Invisible Fillings in Cosmetic Dentistry

Cosmetic dentistry does not just mean smile design. The materials and technologies developed for cosmetic dentistry also benefit other procedures in less visible areas. The best cosmetic dentists can only achieve predictable and permanent results by meticulous observation of technique, a thorough understanding of physical, chemical, and biological properties of dental materials, and "discipline." With "discipline" is meant that a dental practitioner should not just know how to establish an optimum operating field, but also do it. There is no way you will have long-lasting and beautiful treatment outcomes, if somewhere along the line a step was omitted, a "corner cut", or a material not properly applied, while observing the bigger picture, i.e. your oral health, facial proportions, and the condition of your TMJ.

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1. Unnatural-looking and black-appearing amalgam restoration at a back tooth.
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2. Rubberdam placed prior to procedure to protect oral cavity of debris and to avoid exposure of tooth to saliva.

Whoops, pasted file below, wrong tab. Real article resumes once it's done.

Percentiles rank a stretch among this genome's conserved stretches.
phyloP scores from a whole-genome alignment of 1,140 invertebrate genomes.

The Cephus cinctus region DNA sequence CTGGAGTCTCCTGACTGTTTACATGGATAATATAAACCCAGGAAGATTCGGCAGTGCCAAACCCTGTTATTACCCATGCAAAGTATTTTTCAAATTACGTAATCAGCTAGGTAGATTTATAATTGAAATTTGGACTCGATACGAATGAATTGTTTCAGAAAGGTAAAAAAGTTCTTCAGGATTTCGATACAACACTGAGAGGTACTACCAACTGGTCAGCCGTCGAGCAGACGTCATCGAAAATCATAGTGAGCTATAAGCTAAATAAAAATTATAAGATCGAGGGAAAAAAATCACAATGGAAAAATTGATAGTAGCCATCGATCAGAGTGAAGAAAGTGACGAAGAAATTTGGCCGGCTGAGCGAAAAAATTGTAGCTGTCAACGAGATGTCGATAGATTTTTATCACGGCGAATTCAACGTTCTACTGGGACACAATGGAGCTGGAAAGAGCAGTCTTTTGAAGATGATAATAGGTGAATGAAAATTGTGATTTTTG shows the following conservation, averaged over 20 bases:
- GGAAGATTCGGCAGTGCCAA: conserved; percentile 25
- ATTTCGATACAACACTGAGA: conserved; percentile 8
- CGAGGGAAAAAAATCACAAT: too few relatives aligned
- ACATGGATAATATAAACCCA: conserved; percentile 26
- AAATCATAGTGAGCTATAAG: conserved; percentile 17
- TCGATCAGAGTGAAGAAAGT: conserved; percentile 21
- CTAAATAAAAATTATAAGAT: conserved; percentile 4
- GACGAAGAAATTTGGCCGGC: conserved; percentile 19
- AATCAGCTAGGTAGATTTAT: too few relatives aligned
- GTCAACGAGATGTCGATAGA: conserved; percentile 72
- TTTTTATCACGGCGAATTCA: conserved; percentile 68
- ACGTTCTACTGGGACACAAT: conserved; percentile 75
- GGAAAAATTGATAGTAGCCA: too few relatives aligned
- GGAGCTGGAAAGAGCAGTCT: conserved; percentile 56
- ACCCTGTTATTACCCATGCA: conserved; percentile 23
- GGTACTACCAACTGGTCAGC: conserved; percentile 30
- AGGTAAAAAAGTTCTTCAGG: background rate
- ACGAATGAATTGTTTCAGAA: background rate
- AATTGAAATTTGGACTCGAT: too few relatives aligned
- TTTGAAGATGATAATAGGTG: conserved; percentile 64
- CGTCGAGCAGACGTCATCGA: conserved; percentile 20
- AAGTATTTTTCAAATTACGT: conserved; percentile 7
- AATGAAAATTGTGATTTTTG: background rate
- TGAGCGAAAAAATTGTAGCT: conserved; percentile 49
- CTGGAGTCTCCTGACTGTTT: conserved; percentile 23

aesthetic fillings in cosmetic dentistry san francisco
3. Molar and bicuspid after removal of old fillings.
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4. Teeth checked for caries with 1% Acid Red in propylene glycol base (red).
cosmetic dental procedures
5. Application of etchant (blue) to create a penetrable collagen-fibril network, which allows the diffusion of hydrophilic resins into the outer tooth structure.
cosmetic dentistry at a molar
6. Placement of a hydrophilic methacrylate monomer (primer) that facilitates the bonding of the resin of the filling material to the tooth. The primer creates a hybrid layer in the surface dentin that protects the tooth to acid attacks (as caused by decay-causing lactic acid released by bacteria).
cosmetic dental layering
7. The first layer of darker composite material is placed to create a natural-appearing deeper layer.
cosmetic dental final layer
8. Fillings prior to their final adjustments.
cosmetic dentist final result
9. The fillings after their final adjustments and after removal of the rubberdam.

Tooth-colored fillings consist of variations of polymethylmethacrylates (PMMA's). They commonly consist of a resin-based oligomer matrix and an inorganic filler such as silicon dioxide. There are large variations in the composition and application of composite materials.The inorganic filler gives it wear resistance and translucency. A coupling agent such as silane is used to enhance the bond between the filler and the matrix. The example above describes the use of one of such composites in combination with bonding agents. Due to the delicate timing of the chemical processes that take place during the procedure, strict adherence to the treatment protocol is necessary.